Archive for the ‘Sprain/Strain Injuries’ category

Sitting…Ergonomics…and the Executive

May 22, 2017

OFFICE-WORKER-SLOUCHINGWe have all heard about the studies on sitting and how it can negatively impact our health.  It has been proven that sitting for extended periods of time is not good for us.

Office personnel, especially executives, spend a lot of time sitting and looking at a computer.  This sustained posture can cause neck and shoulder discomfort, headaches, low back pain, a sort of malaise, and shall I say it??? a feeling of “I’m getting old”!

Executives, many times, are too busy to even acknowledge the onset of chronic discomfort until lifestyles are affected.

25 years ago we discovered that the “laws of sitting” are not being taught.  This lack of education was exposed when our society became dependent on computers, allowing access to the world while seated in an office or home.

The exposure of this lack of knowledge manifested via fatigue, discomfort, pain and for some, even injury.  ATTEMPTED solutions have included ergonomic chairs, keyboards, sit-stand desks, treadmills with keyboards, etc.  Ergonomic solutions are certainly important, but my gosh, they can become quite expensive.  Moreover, how frustrating it is to the person with wrist, back or neck pain when the $800 chair doesn’t quite eliminate the problem.

Knowledge is power as the saying goes.  There are simple laws of how to sit.  Violation of these laws cause accelerated “micro trauma”. The accumulation of insidious micro trauma is called Cumulative Micro Trauma (CMT) which is the cause of the symptoms mentioned above.

If you assess your body right now, we know that in one or several areas you will feel your own CMT.  The good news is once we know the true source of a problem, the problem can be solved.

The laws of sitting, once known, puts people in charge of how they feel.  What we can do is learn how to sit properly, learn how to set up our chairs, monitors, keyboards, and yes, get rid of CMT by doing certain stretches designed specifically for executives and office support personnel.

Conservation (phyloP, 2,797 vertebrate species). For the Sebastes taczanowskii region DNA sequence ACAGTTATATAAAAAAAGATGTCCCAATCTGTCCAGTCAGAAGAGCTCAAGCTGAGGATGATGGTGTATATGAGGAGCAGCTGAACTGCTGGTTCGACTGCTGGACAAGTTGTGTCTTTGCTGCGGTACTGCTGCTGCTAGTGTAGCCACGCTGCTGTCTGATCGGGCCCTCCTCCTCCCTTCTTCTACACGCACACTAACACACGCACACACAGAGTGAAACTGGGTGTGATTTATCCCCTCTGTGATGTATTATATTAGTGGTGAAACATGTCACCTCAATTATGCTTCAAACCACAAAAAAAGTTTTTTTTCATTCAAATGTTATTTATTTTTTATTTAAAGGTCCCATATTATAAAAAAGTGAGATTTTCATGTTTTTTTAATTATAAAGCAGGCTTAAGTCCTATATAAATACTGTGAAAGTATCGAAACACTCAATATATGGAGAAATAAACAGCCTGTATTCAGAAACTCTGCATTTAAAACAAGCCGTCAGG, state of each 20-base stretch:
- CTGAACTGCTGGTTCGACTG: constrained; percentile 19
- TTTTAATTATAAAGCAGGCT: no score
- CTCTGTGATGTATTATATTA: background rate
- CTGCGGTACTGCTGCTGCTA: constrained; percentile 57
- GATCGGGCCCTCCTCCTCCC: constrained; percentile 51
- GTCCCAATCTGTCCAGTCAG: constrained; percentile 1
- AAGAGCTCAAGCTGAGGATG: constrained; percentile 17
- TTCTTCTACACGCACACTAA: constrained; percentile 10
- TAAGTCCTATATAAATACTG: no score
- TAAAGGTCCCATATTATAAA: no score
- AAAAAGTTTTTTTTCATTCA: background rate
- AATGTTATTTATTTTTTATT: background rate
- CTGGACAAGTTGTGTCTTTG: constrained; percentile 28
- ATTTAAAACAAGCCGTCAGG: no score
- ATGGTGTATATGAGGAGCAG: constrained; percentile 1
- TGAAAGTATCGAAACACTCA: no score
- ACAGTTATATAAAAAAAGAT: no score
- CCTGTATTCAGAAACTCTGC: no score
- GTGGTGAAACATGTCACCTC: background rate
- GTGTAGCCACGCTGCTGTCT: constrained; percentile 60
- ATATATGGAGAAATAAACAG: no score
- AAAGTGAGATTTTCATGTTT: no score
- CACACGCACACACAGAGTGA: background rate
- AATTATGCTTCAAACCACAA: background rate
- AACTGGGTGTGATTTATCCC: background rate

I will share some of the laws that we teach in our Sittingsafe® workshops across North America over the next few newsletters.

Here is our first Sittingsafe tip:

blood-vessels-sem-1ykwp1oYour body has 62,500 miles of blood vessels (amazing fact!).  Blood provides oxygen, nutrition and takes away waste.  A law of sitting is to prevent closed angles.  Your ankles, knees, hips and elbows should be positioned at 90 degrees or slightly more to assist blood flow.  Key factors to open angles are the height of your chair and position of your keyboard, mouse and monitor.  Do not let your computer and office furniture dictate your body’s positions.  Adjust your chair so that your knees are slightly below your hips, for most of the day make sure your feet aren’t tucked under your chair (closes ankle and knee angles!)

When typing, your hands should be on the keyboard at the same height or slightly below your elbow (keyboard trays are needed by most people) and the same is true for the mouse.

We will continue these tips in our next newsletter.

Please keep in mind that it is quite simple to alleviate most discomfort caused by sitting.  You just need to know the laws of sitting contained in our Sittingsafe program!

FIT has trainers available across the US and Canada to conduct on-site Sittingsafe workshops for office and executive personnel.  We don’t sell furniture or ergonomic equipment.  We teach people what society forgot to teach us.  Knowledge is power!  Especially if it makes us feel good!

Contact us for more information on our Sittingsafe program (800.775.2225)

Dennis Downing, CEO

Future Industrial Technologies, Inc.

Luck vs. Prepared

March 27, 2017

four-leaf-cloverLuck, A Poor Workers’ Comp Strategy